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Question: In the magnificent production of Fences, Denzel Washington spills a few drops of whiskey on the ground before drinking from the bottle. This happens several times in the show. What is the significance of this action? Is it the quality of liquor or something to do with his self-esteem? — Wendy Rich, Brooklyn
Answer: Denzel Washington's character Troy Maxson is not suffering from low self-worth or auditioning as a spirits critic when he pours a bit of booze on the ground before taking a swig. The gesture, which has deep roots in the African-American community, as well as the civilized world in general, is actually a sort of tribute.
The tradition is an old one, with some historians dating it back to ancient Greece, and it is still performed in regions as diverse and far-flung as Japan, Cuba, Eastern Europe and West Africa. The word libation, in fact, comes from the Latin word "libare," meaning "to pour as an offering." The origins of the practice are religious, with the first libations delivered at tribute to various gods and dieties. In time, most of these cultures also used the liquor dispensed to honor passed ancestors. However, in recent years, the ritual has also come to include loved ones who are currently incarcerated.
It's worth noting that Troy's pouring whiskey onto the ground is not written into Wilson's script, but is the invention of this particular production.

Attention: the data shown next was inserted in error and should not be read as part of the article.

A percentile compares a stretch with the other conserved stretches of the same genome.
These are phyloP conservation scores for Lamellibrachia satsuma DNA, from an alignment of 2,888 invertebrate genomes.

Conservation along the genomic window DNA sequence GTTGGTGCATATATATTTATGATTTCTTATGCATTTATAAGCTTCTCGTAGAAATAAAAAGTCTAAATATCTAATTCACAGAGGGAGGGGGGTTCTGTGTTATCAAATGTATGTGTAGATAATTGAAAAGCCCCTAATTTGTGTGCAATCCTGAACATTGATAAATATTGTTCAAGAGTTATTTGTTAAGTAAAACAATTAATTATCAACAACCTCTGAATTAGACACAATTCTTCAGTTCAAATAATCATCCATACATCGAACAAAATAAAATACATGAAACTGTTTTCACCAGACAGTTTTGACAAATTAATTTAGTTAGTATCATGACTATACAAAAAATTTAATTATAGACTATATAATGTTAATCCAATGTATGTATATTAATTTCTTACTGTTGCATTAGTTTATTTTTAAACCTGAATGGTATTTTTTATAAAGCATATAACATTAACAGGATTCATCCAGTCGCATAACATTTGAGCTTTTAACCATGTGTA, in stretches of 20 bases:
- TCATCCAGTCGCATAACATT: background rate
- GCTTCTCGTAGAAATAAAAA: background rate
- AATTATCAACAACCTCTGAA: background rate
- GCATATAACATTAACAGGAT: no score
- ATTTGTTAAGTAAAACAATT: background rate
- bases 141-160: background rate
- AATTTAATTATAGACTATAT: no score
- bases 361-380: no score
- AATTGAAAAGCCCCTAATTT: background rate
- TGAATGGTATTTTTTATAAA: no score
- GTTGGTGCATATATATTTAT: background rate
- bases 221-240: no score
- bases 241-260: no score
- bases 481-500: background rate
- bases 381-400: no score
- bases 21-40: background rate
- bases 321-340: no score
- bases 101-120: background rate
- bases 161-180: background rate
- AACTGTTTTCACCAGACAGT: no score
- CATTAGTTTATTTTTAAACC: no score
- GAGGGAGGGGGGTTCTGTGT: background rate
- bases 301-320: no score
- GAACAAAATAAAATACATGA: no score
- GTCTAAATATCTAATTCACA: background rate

Question: Why are the theatres on the east side of Broadway often referred to as being on the "Wrong Side of Broadway?" — Playbill staff
Answer: Any Broadway producer will tell you that the theatres on the side streets to the west of Broadway are more desirable than are those on the streets to east. The general parlance is that the eastern house as on the "Wrong Side of Broadway." Prime western theatres like the Booth, St. James, Shubert, Hirschfeld, Schoenfeld and Jacobs are typically booked up as soon as they become empty. But the Lyceum, Belasco and Cort — all between Broadway and Sixth Avenue — can sometimes sit dark for months. The Belasco, for example, has been empty for more than a year (it is currently being renovated for a fall relighting). And all three houses struggle with a reputation as being the homes of flops.
The bias is decades old. Veteran press agent Shirley Herz remembered working on the Broadway premiere of the London import A Taste of Honey in 1960. "We opened at the Lyceum because nobody had much faith in it," she recalled. "Then it was a hit, and we moved it to the Booth Theatre."
Part of the problem seems to be is perception; if you say something often enough, people come to believe it. And the theatres' reputation as being unlucky is not entirely earned. The Cort, for instance, packed them in this past season, first with A View From the Bridge, and then with Fences.
Still, there is also a practical reason for the stigma, according to Herz. There is simply more foot traffic west of Broadway, she argued, and ticketbuyers are more likely to see your marquee. "44th and Shubert Alley — that's where tourists go," she said.
Others don't buy that. "I think it's just superstition," said actor Danny Burstein, who has performed in shows on both sides of the street. "Yes, there is a feeling among some that your show won't run if it is in one of those theatres. But I believe if the show is good, people will be willing to cross the street. Two of Broadway's oldest and most beautiful theaters, the Lyceum and the Belasco are on the 'wrong side' and they [have housed] interesting and worthy shows. I've played in both and can tell you that it is no more or less Broadway than any other theatre."